Everything I read seems to relate to the other things: I am now about half way through Talking about the Elephant. I read the chapter on the Asatru, and how culture is learned, the same day as I read about the KKK and lynchings in Everyday Life in America. It is a fantastic read, one chapter was on how Druidry relates to Hindu practice, oters were from the perspective of Catholics, Middle Eastern Religionists, Celtic Reconstructionists, another talked about the shift in sociological thought. When Frazer wrote the Golden Bough, it was accepted that Magic came first and Religion derived from it, and that developed into Science. Current thought is that Religion was first, and Magic derives from Religion- that people appropriated the bits of religion that helped the community for personal use, and that was magic. I’m not sure that’s true. Magic is simply what we call the way we influence the world with our mind/energies, and that’s no more separate from any part of life than gravity or any other part of physics. I’m sure people applied it wherever and for whatever reasons it would work to their benefit, whether group or personal. But I’m really enjoying it. The first half was on Specific Cultural Concerns, and the second, which I’m about to start is “General Approaches and other Perspectives”. I am fairly quivering in anticipation.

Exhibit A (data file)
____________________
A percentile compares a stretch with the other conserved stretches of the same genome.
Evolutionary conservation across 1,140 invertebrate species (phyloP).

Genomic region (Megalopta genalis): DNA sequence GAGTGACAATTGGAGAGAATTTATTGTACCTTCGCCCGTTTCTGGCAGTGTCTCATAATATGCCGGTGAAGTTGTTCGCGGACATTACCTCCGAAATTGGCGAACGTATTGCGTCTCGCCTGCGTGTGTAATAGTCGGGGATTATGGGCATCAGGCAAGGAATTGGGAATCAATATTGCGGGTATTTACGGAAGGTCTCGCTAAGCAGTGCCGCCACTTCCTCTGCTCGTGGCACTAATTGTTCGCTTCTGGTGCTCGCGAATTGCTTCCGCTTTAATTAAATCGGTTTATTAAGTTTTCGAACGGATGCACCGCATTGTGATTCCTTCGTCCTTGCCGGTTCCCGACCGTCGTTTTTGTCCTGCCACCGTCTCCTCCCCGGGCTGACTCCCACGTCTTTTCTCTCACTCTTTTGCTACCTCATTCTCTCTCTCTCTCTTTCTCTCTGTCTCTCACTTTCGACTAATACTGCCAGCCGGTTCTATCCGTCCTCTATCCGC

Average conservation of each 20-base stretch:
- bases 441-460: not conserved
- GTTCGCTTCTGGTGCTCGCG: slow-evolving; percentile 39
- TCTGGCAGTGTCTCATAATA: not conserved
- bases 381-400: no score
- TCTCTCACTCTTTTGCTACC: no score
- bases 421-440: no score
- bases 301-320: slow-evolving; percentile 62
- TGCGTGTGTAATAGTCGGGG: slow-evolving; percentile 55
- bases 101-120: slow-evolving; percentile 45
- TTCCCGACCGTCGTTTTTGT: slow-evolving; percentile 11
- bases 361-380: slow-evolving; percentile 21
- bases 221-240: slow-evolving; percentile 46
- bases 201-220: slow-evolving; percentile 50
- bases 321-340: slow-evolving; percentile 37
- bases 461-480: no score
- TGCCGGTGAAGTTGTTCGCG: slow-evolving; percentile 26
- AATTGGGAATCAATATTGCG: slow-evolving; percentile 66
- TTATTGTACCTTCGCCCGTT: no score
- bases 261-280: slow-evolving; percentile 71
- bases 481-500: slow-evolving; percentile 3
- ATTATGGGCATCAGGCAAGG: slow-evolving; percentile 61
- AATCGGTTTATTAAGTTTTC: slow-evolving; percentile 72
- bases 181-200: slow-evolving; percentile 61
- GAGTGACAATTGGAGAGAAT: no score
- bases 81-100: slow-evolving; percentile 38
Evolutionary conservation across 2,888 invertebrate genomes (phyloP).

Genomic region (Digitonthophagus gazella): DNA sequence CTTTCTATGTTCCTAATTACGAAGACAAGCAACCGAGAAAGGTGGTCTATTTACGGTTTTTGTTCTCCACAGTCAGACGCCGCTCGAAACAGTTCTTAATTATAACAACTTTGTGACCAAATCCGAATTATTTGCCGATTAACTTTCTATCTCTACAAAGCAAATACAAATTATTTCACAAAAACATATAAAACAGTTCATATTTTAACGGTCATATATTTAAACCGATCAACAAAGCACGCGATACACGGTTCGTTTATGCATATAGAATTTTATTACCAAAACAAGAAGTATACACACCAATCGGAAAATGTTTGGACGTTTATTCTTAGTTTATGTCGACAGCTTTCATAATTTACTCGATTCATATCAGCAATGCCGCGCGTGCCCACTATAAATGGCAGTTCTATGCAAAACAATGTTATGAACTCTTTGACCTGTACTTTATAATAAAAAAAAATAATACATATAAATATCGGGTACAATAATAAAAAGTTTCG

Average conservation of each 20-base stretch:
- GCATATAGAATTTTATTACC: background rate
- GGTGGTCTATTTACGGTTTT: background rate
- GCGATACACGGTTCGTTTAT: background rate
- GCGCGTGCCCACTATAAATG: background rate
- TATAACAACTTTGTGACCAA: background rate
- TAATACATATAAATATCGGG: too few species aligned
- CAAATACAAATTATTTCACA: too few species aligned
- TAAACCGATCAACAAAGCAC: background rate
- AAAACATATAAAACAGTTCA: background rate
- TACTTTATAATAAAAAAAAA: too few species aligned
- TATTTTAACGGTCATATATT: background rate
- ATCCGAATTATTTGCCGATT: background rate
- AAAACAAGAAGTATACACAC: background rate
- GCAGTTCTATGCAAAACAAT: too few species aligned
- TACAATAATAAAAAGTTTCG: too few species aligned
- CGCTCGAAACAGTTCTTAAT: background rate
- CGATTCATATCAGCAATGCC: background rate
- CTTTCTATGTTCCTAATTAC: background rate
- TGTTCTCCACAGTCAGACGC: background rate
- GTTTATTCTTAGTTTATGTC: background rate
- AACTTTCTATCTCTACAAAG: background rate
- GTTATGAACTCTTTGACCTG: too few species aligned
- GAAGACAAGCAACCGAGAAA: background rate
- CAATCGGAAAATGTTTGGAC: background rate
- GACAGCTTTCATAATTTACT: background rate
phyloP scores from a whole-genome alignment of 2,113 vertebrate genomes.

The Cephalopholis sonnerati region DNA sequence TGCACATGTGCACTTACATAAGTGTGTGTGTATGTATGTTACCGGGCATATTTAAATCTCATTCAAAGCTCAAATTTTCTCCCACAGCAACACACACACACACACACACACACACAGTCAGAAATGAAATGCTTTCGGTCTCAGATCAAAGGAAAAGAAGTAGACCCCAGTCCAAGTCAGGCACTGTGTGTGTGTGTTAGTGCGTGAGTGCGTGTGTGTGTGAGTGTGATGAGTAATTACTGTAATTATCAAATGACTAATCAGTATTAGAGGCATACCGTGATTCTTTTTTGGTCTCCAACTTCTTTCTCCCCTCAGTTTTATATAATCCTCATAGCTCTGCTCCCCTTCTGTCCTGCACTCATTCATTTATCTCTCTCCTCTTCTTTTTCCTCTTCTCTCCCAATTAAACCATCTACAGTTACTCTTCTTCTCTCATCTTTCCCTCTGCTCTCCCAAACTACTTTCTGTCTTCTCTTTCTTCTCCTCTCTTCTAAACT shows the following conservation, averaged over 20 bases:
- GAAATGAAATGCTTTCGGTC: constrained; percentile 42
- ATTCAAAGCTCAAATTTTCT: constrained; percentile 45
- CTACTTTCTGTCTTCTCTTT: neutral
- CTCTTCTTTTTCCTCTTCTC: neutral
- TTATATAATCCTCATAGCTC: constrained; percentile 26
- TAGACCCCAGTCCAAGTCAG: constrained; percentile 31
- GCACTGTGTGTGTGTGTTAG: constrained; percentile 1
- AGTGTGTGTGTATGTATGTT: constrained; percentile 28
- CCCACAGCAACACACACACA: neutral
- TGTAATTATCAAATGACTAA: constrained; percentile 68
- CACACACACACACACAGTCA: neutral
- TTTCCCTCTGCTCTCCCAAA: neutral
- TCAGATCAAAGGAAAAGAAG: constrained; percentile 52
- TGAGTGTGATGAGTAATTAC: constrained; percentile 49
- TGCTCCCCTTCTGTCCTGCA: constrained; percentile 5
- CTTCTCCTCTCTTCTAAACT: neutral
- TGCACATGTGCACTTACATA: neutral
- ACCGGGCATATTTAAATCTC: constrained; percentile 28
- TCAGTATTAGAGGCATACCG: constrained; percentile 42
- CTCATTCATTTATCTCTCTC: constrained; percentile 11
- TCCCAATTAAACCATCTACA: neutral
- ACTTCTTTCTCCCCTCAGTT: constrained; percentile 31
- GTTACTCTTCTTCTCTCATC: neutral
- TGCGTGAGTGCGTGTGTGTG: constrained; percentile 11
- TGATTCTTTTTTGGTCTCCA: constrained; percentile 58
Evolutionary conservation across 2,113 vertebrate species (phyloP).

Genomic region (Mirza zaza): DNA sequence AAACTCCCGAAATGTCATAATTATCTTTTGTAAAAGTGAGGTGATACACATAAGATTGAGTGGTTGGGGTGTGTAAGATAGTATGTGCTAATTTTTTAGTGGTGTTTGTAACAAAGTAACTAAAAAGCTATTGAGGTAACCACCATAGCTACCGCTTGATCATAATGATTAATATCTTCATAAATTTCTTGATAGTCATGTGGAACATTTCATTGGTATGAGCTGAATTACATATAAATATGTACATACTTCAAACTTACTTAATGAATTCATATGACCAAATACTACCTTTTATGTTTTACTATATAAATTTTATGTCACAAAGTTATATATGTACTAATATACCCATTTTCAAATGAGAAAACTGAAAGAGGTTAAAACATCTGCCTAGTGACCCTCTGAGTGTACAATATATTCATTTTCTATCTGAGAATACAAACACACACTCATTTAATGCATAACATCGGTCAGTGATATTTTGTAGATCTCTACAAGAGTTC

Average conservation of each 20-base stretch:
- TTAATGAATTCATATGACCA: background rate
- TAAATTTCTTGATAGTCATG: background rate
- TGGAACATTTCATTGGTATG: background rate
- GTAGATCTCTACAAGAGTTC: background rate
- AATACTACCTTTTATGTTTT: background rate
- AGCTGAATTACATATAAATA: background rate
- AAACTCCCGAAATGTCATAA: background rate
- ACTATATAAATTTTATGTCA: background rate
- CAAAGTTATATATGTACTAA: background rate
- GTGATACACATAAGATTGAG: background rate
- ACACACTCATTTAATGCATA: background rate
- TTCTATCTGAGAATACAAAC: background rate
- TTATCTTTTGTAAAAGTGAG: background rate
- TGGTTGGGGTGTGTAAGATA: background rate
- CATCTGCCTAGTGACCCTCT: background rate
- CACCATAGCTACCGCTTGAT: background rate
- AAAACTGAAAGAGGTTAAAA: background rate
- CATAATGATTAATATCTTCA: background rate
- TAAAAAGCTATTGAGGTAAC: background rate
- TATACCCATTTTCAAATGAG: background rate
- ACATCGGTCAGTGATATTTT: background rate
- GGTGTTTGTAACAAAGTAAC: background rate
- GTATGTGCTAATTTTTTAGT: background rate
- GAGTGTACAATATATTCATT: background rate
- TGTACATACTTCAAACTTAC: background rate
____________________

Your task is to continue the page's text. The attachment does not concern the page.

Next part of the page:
Oh my, it’s gotten late, and I need to go to bed! Until next week, I’d love to hear from you too! (What are YOU reading?)
“The myth of the American Dream helped account for the failure of middle and lower income Americans to perceive themselves as permanent members of an economic underclass with the distinctive needs at odds with the well to do”